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Soule Road School honors Black History Month with arts


Feb. 20, 2014
<b>Soule Road School fifth grader Jillian Mawaka’s mask was one of the many on display at a Feb. 11 art exhibit celebrating African masks to mark Black History Month.</b> <br>Reminder Publications photos by Chris Maza

Soule Road School fifth grader Jillian Mawaka’s mask was one of the many on display at a Feb. 11 art exhibit celebrating African masks to mark Black History Month.
Reminder Publications photos by Chris Maza

By Chris Maza

chrism@thereminder.com

WILBRAHAM – As part of Black History Month, fifth grade students at Soule Road School took part in a project than incorporated a study in culture as well as artistic design.

Students in art teacher Dyann Pederzani’s classes created their own African masks utilizing colors and symbols found in traditional tribal masks and displayed them on Feb. 11 at an exhibit in the school’s cafeteria that drew hundreds of people.

“I taught them about all these different tribes, the name of the tribe and what their specific characteristic is. Every tribe has a characteristic, so they had to take the identifying characteristics and incorporate four of them. A lot of kids used all of them,” Pederzani explained.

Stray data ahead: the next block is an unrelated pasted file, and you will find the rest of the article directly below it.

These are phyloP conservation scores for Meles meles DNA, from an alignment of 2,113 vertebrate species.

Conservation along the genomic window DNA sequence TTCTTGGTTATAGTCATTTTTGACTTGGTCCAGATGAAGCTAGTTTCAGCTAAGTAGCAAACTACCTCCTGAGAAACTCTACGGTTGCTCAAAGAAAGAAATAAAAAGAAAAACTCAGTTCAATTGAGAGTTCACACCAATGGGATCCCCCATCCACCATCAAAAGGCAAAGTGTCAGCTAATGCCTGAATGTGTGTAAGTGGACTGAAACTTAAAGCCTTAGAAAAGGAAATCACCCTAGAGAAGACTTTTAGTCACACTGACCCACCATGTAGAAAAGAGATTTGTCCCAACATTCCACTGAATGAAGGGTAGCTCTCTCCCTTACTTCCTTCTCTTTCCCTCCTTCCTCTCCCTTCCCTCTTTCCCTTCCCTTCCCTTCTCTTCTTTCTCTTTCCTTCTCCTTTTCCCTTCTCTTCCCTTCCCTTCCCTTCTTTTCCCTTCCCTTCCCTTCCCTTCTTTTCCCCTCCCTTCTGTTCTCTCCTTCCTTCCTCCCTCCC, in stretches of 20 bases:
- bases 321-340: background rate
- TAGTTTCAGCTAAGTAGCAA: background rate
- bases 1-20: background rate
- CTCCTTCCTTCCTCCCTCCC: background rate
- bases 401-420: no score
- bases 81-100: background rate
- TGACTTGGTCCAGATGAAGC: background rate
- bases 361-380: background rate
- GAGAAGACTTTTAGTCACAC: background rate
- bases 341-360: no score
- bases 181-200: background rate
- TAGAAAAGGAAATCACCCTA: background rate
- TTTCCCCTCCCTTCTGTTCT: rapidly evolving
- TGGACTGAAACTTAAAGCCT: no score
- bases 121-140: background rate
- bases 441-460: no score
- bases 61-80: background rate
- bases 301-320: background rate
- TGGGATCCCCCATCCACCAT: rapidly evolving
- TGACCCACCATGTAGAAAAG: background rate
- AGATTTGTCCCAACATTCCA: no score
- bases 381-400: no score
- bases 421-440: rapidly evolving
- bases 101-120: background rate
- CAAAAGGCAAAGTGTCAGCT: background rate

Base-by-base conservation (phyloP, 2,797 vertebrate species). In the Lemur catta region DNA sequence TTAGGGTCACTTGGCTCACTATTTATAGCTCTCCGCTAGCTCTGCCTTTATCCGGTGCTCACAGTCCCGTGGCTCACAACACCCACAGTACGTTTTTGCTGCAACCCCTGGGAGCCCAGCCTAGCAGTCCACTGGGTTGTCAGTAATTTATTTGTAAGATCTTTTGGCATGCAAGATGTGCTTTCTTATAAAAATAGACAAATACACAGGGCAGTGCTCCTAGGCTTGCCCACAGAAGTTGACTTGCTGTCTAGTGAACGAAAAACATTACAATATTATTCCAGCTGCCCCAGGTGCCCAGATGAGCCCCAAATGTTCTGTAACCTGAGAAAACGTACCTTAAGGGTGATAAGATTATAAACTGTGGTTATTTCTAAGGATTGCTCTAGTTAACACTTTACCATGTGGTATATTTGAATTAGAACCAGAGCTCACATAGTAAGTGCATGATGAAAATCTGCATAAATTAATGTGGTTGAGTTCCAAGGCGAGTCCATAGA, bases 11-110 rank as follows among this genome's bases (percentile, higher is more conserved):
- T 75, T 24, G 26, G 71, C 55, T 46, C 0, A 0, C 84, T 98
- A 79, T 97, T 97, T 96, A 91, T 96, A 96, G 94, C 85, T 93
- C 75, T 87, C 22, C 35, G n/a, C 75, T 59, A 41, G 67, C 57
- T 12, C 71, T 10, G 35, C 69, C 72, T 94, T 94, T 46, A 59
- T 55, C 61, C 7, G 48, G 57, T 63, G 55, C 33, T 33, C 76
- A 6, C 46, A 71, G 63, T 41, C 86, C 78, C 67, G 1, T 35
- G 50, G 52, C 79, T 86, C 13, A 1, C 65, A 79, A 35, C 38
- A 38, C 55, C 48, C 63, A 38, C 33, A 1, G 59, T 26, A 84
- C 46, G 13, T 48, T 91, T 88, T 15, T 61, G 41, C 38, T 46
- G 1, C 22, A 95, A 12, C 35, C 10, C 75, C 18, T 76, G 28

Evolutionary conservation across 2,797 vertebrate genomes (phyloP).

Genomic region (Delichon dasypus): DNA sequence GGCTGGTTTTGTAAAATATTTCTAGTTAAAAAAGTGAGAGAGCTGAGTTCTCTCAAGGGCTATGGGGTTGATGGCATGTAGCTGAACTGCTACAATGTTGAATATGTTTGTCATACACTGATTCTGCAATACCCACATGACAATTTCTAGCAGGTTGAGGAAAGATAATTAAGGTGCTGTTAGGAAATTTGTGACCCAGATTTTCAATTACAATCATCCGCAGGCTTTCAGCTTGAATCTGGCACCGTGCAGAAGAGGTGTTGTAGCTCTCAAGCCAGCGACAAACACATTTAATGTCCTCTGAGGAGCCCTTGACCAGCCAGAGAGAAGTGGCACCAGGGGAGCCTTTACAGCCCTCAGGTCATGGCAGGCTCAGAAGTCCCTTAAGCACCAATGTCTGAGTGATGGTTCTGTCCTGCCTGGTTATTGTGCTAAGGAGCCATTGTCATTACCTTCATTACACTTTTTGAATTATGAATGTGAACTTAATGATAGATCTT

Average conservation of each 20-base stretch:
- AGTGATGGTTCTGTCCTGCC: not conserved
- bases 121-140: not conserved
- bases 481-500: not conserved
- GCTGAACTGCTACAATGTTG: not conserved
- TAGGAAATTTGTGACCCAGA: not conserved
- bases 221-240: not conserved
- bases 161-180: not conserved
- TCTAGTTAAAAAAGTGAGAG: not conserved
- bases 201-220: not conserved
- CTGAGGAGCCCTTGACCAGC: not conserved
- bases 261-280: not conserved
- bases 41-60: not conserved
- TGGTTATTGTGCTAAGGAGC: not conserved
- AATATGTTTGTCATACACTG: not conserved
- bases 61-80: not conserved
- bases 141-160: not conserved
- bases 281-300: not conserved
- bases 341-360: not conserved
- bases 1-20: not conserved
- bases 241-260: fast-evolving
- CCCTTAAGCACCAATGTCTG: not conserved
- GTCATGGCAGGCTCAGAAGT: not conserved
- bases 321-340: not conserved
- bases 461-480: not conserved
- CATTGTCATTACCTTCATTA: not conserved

Students were also required to utilize just four traditional African colors – yellow, red, green and black – each of which holds particular significance.

“Yellow is for the sun that sustains the African people; black is their skin; green is the abundant African land; and red is the blood that unites all people,” Pederzani explained.

She said the students also learned about the variety of uses for different masks, whether functional, ceremonial or decorative.

Students engaged in what Pederzani called “an involved process” of studying the symbols and colors and determining how they would be incorporated in their own individual masks.

From there, the students sketched rough drafts on paper and through a school-wide initiative to include writing and literacy in all subjects, were required to self-critique their work by writing about what their thought process was and how they would improve upon their design.

They then were able to build the masks using paper mache.

As involved as the project was, Pederzani said the work was completed in just eight 40-minute class periods.

In addition to learning of other cultures, one of the things Pederzani said the project clearly illustrated was the diversity in ideas and thinking among children, even those in the same grade.

“Every fifth grade student followed the same directions using the same materials, yet every mask is unique and different,” she said. “It’s all I talk about with the kids – creativity and imagination. That’s what I love about art.”

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